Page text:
Me: Stop kvetching. Also, isn't that bit about boys being disorganized a stereotype? Now let's move to an anecdote in the book about a genuinely serious matter. As quoted from a website called Parent Dish, a man writes:
I used to coach girl's soccer with my fiancee (now wife). I stopped because one of the girls (all of 8 years old) said:
"I don't have to listen to you. I can get you in trouble just by telling people you touched me."
The man goes on to complain that as a stay-at-home dad he gets "odd looks on the playground," and he laments that such knee-jerk suspicion could prevent him from being involved in sport and activities now that he has a child of his own.

But, instead of passively withdrawing in the face of the 8-year-old's threat, what if he had brought it up with school authorities and her parents? He would've been taking a risk of being falsely accused, but that risk was there in any event. In fact, quitting might have made the false accusation more credible. "Going Galt" isn't all it's cracked up to be, if it means retreating into your own bitterness.

There is much to like in Men on Strike. Dr. Helen's goal seems to be to get men and women to practice mutual respect and consideration. I hope its readers focus on that positive aspect.


Anonymous said...

I think marriage and family are probably the best things you could possibly have in life. Having said that, will I ever get married and have kids? No way. Too risky. Divorce rate is too high. Married households are now in the minority. The rate of increase in female perpetrated crime continues to skyrocket. Jobs are scarce. A large percentage of well educated women don't want kids or want them late in life. There are fatherless kids all over the place. One slip up with a woman and your life could be ruined.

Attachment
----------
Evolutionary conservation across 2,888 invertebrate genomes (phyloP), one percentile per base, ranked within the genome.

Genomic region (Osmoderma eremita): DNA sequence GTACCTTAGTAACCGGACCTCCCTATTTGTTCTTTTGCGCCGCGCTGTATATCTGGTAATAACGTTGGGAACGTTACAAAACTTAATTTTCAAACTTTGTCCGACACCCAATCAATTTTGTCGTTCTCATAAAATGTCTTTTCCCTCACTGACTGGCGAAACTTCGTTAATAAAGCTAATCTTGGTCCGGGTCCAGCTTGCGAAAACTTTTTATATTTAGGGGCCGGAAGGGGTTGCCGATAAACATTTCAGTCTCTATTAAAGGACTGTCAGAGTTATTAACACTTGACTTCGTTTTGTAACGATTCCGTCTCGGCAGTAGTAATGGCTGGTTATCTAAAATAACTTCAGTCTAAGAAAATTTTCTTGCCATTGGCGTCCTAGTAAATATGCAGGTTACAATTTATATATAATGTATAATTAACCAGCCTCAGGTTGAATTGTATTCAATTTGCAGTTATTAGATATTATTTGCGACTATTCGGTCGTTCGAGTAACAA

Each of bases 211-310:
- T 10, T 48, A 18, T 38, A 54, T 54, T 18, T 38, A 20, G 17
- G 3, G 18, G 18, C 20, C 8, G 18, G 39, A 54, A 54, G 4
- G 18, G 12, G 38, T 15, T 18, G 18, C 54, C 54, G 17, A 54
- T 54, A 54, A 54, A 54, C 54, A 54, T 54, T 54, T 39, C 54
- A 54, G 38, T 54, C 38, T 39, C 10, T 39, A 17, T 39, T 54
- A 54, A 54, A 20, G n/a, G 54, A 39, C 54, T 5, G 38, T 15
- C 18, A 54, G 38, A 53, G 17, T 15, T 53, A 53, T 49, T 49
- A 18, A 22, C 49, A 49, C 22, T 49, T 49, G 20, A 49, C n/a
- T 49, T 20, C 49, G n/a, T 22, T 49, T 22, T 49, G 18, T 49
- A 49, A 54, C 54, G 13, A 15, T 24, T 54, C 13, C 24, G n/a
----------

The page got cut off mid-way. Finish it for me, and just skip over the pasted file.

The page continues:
I'm one of the many on strike, which is wise considering the potential consequences and all that I might come up against in today's legal and economic climate. I'm well educated, have a great career, my own home, yada...yada...yada. No way am I betting all that on the flip of a coin. I can't even fathom how families with children handle divorce. Must be the most soul crushing things in live for all involved.

This is an ‘early an age as they can handle it' must read for all males. This book needs to be the start of a male studies course in college. Can you imagine the outcry from those of the feminist persuasion if this were to happen? Can you imagine the protests? Can you imagine the look on some faces if the shoe were to be put on the other foot?

The other day, a friend of mine told me that his girlfriend dialed 911 during an argument. I was rendered speechless. A chill ran down my spine. It is painfully simple to ruin someone's life with a phone call these days.

Kenneth Silber said...

Thanks for the comment. I gather some considerable number of men have a motivation such as yours:

Can you imagine the look on some faces if the shoe were to be put on the other foot?

That doesn't appeal to me. A men's studies program that takes a free-floating view of women as the enemy strikes me as no better than a women's studies program that does same to men.

Anonymous said...

"...strikes me as no better than a women's studies program that does same to men."

Yeah...yeah...yeah. But the looks on their faces! Polaroid moment!